I don’t think there is a woman in the world who didn’t at one point in her childhood hear her mother utter the phrase, “Pretty is as pretty does.” It was usually delivered upon the occasion of an unattractive pout or a full-blown tantrum, as in, “You may have on a pretty dress and Mary Janes, but acting like a brat is pretty much blowing the effect. “ I was reminded of my own mother’s frequent use of the admonishment when I was looking at the clothes in this week’s “Portrait of a Lady” in Fetch. I also realized that the inverse also applies: “Pretty does as pretty is.” In other words, when I dress more like a lady, I tend to act more like one as well.

In the early 1990s, after fashion’s unfortunate but mercifully brief grunge phase, there was an inevitable backlash against all those hiking boots and flannel shirts and ridiculously priced trappers’ hats with flaps. Designers sent a raft of ladylike looks down the runways, much like what we are seeing this fall.  Stephen Meisel photographed Kristen McMenamy (a model who had been a veritable grunge poster girl) for Vogue wearing curvy suits and swanky furs, holding lovely ladylike bags and sporting a neat coiffeur that looked as though Kenneth himself had been resurrected complete with back comb. The pictures, resonant of Avedon and Penn, were beautiful. I wrote the accompanying piece (which was nicknamed “It’s Okay to Look Rich” around the office) and among the many things I said is that during times of stress, it is best to pull yourself together.  This applies to both exterior and interior agita.  If you are polished and well put together on the outside, it’s a whole lot easier to fake it even if you’re a complete mess on the inside.  We would all do better to revert to the era when baring your inner child was considered bad manners (see above) in the first place. My grandmother descended her staircase every morning with perfect hair and full makeup, wearing stockings and a carefully pressed dress, and carrying a handled pocket book containing lipstick, a compact, a handkerchief, and cash—even if she had no plans to leave the house.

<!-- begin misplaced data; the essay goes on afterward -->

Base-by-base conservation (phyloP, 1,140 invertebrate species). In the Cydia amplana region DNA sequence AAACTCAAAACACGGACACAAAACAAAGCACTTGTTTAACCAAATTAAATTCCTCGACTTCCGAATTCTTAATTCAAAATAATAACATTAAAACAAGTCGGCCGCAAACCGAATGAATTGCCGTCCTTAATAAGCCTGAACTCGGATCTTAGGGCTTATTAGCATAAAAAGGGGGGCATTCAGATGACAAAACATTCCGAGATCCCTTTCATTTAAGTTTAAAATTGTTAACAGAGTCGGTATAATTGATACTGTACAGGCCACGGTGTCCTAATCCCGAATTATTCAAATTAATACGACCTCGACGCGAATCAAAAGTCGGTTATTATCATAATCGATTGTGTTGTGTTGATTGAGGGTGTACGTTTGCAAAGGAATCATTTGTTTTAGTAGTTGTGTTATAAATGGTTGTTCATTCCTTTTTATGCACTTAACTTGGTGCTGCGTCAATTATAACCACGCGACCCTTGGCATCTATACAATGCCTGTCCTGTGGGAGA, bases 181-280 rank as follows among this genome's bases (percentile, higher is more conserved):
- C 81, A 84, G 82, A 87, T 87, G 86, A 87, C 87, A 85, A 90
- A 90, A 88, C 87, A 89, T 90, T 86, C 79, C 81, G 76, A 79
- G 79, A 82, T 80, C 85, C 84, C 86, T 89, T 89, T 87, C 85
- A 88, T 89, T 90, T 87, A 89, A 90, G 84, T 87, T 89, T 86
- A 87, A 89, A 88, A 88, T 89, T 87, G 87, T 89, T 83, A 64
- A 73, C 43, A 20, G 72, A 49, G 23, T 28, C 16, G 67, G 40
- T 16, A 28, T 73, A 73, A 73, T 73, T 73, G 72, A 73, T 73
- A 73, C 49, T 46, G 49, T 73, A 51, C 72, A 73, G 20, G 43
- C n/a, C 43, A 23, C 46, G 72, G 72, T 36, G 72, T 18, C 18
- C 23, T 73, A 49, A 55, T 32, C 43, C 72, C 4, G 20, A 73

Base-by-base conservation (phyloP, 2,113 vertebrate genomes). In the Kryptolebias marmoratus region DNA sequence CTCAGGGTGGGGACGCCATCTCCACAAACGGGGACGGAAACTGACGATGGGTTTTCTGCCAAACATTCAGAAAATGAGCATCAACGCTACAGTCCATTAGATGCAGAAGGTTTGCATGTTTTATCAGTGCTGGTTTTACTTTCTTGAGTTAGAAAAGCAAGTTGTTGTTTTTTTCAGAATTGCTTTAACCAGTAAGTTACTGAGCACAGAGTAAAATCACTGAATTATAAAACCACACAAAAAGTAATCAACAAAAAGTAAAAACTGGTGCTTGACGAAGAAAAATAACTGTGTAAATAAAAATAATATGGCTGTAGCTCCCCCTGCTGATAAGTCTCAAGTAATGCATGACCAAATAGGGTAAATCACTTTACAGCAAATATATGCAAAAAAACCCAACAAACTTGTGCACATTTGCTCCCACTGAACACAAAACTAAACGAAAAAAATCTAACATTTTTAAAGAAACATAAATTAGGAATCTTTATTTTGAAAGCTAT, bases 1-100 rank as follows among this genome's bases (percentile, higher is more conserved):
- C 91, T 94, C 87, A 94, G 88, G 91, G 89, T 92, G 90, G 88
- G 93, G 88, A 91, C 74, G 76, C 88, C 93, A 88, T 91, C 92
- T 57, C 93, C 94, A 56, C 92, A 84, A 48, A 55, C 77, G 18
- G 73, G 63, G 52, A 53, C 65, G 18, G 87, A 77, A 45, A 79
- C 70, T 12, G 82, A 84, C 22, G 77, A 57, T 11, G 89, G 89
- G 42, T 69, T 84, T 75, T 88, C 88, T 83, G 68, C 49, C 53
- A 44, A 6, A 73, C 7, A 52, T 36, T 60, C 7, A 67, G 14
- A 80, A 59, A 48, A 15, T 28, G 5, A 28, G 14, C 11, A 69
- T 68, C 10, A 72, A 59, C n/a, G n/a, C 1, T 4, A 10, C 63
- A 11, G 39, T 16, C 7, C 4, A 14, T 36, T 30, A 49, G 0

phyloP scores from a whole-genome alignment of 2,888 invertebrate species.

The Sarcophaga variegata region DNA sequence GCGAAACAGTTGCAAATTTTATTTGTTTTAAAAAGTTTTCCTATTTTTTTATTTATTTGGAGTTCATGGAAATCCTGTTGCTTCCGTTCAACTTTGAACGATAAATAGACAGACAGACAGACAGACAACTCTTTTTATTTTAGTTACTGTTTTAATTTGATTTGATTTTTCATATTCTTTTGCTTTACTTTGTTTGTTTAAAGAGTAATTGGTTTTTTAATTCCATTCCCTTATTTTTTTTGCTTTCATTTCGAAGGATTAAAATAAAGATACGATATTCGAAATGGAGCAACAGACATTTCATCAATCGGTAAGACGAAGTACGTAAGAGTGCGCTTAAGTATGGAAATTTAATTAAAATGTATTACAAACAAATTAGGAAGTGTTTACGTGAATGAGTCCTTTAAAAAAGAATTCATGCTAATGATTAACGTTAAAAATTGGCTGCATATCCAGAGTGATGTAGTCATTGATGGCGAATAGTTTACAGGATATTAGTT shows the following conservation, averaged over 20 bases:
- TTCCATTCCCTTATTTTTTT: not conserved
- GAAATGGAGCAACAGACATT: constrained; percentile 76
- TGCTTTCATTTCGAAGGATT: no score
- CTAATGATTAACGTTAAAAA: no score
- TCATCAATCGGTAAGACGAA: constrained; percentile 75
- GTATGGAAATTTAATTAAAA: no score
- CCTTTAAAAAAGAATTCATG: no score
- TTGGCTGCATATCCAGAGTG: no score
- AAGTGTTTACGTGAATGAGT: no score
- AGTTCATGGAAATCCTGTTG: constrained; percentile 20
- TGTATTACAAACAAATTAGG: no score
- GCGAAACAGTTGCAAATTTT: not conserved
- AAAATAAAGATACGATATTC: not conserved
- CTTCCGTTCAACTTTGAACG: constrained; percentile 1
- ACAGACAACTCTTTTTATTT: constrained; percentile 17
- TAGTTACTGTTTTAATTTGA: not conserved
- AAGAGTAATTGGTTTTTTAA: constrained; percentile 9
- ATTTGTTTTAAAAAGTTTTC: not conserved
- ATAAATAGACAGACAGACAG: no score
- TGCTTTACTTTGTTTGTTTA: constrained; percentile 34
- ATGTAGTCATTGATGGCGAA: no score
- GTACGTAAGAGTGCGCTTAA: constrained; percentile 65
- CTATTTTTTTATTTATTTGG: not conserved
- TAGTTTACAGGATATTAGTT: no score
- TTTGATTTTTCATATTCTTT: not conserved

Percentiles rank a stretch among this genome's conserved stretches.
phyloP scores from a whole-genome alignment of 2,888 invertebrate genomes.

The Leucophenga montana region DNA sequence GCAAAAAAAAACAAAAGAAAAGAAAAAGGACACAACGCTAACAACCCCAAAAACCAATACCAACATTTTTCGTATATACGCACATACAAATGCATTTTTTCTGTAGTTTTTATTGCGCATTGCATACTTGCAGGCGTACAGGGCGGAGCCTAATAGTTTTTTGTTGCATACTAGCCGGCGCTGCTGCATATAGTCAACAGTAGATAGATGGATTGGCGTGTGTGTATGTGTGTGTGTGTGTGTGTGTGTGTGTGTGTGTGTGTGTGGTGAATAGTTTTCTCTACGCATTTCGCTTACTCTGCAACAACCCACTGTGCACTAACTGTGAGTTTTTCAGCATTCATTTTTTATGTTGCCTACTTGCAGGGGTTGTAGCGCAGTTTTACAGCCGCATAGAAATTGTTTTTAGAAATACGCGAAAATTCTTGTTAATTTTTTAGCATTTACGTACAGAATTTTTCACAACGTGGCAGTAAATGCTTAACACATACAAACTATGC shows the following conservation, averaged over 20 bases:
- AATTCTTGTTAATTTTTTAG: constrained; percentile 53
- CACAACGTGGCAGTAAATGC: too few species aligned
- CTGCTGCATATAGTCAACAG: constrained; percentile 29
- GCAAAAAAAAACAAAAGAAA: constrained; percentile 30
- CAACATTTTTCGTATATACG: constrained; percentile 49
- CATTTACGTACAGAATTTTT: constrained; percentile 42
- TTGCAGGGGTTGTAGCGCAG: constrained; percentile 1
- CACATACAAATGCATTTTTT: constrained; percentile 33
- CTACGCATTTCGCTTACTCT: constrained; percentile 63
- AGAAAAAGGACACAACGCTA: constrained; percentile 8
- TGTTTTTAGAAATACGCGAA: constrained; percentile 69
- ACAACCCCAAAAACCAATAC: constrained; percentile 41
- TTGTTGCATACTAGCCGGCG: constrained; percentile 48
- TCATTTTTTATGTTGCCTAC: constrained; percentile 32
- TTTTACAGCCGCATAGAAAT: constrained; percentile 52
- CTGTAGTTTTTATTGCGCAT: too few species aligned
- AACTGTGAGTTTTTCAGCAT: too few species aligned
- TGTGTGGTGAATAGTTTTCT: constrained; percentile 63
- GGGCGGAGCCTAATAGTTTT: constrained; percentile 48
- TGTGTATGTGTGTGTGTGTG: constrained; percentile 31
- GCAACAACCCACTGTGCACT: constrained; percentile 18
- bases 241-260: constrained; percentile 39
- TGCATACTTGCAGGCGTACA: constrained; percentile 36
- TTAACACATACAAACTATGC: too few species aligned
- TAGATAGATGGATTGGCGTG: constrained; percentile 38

People who dress this way tend to behave better than the rest of us. As I write, I am in Madrid where everyone dresses with a sort of understated elegance. The handkerchief store (which also sells gloves and fans) off the Puerta del Sol still does a thriving business. There is a palpable refinement and formality not just to the clothes of Madrileno men and women, but to their actions as well. Even at the bullfights, the men wear jackets and ties, the women suits and heels. There is very little chatter and the cheers consist of a collective and concise “Ole,” or a controlled (and largely silent) handkerchief waving, which signifies that a particularly adept matador should be rewarded with a bull’s ear. Okay, it’s a tad ironic that all this high fashion and good behavior should go along with a ritual that a lot of people consider barbaric. But it’s precisely why it doesn’t seem so when you’re in the middle of it.

Lest I stir up animal rights activists around the globe, let me hasten to say that it is the respectfulness and elegance of the Spanish that I advocate emulating, not necessarily their past times. And looking the part—the inverse of the now sadly underused “Pretty is as pretty does”—is half the battle. I have already stocked up on a pile of handkerchiefs that I plan on placing in my brand new handled bag.  My grandmother would be proud.

About Julia Reed

Julia Reed is a columnist at Garden & Gun magazine and a contributing editor at Elle Décor. She also contributes to The Wall Street Journal, Architectural Digest, and The New York Times, and makes frequent appearances on MSNBC. She is the author of five books, including But Mama Always Put Vodka in the Sangria, Adventures in Eating, Drinking and Making Merry and One Man’s Folly, The Exceptional Houses of Furlow Gatewood.

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